- Fournier’s Gangrene (ie necrotizing fasciitis of the perineum): Case simulation of 19 yo M with tachycardia, hypotension, altered mental status found to have erythema, induration, and crepitus of the perineum. Initial steps are aggressive treatment of sepsis (broad spectrum antibiotics to cover skin and gut flora as this is commonly polymycrobial) and early surgical debridement. Either Urology of Acute Care Surgery will mobilize to perform the debridement.
- Oral boards case: Consider ovarian torsion in young female with acute onset pain in lower abdomen or pelvis. You may find adnexal fullness or tenderness on exam. Diagnostic test of choice is transvaginal duplex ultrasound. Remember to include ectopic pregnancy, appendicitis, TOA in your differential.
- Priapism procedure lab: A dorsal penile block can be achieved by placing wheals of local at the base of the penis in the 11 and 1 o’clock positions. Initial step is to drain the corpus cavernosum using a butterfly needle and syringe (18-23G will work). You can drain from anywhere along the penis but do not go through the glans. You only need to drain one side as they are connected. You can also irrigate with cold water or phenylephrine (2cc into 98cc NS bag; then inject 1cc into cavernosum) if the initial drainage does not achieve detumescence. Send a blood gas from the drained blood as pH is one of the most predictive factors in future erectile function.
Case Follow up with Dr. Doerning
- 32yo Hispanic F with “worst headache of life” associated with photophobia and nausea without fever or meningismus. CT and CTV were performed and negative. LP showed: Tube 1 35k RBC; Tube 4 33k RBC and 67 nucleated cells. Subsequent CTA showed 2 saccular aneurysms that were repaired with a craniotomy and clipping.
- Tips: there is no defined ratio of RBC to WBC to help determine traumatic tap versus SAH. Xanthochromia takes 6-12 hours to develop and is subjectively measured, so hard to rely on it. A traumatic LP should have: normal opening pressure, no xanthochromia, diminishing progressive RBC count.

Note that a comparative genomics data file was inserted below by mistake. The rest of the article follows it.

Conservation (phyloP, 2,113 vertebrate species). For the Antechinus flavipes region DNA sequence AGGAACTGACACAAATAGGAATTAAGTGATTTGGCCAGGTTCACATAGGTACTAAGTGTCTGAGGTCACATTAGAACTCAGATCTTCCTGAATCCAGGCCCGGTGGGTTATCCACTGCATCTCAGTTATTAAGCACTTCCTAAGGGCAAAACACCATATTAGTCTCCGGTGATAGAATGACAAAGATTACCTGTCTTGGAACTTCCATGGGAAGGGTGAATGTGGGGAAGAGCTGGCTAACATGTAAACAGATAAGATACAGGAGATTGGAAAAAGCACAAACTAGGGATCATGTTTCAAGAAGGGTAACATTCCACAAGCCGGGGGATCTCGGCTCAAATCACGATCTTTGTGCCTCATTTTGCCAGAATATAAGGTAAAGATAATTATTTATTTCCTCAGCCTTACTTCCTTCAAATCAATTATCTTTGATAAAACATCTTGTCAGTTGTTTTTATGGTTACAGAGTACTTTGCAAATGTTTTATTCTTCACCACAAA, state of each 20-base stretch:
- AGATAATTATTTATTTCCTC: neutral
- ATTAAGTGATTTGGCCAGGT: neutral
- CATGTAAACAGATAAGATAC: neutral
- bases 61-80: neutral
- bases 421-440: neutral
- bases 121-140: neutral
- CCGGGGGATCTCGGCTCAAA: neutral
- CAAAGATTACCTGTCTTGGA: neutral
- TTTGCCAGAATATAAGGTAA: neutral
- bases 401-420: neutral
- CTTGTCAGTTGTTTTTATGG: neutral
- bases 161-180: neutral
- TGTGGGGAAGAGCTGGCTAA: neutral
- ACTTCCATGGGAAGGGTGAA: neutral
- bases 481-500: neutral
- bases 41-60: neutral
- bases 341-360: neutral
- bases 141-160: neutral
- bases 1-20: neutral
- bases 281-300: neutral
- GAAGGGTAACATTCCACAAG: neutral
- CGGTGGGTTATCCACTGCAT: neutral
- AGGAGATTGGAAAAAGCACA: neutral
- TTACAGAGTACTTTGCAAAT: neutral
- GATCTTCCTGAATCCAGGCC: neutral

Case Follow up with Dr. Mudd
- 29 yo M restrained driver who arrived hypotensive receiving blood transfusion. FAST positive in Morrison’s pouch and splenorenal view. Additionally, FAST showed “spine sign” which is the ability to see the vertebral bodies in the thorax due to presence of fluid. Patient stabilized, brought to scan, and found to have traumatic dissection of his aorta. He subsequently underwent intubation, line, esmolol gtt, and TVAR (thoracic aortic endovascular repair) which went well and was discharged home on day 6!
- 33 yo F with 2 weeks of viral syndrome (cough, fever, two ED presentations for “I don’t feel well”, vomiting, myalgias). Found to have prominent cervical LAD. Remained tachycardic despite IV fluids (120s – 140s) and elevation of Cr and mild transaminitis identified. Inpatient team sent IgM an IgG which were both positive and lead to diagnosis of acute CMV.
- Acute CMV can look like EBV but monospot is negative. The vast majority of patients are asymptomatic but severe illness can lead to hepatitis, pneumonia, pancreatitis. Can see in immunocompentent people but most common in the immunocompromised (15-20% of all BMT patients). Also keep it in the differential for HIV with CD4 <400 and neonates (TORCHES).
Kawasaki Disease with Dr. Chan
- An acute self-limited vasculitis of unknown etiology.
- Most common demographics: young children (mean 2yo), more boys than girls, most common in winter and spring.
- If left untreated up to 1/4 develop coronary artery aneurysms or ectasia which can lead to MI, sudden death, ischemic heart disease.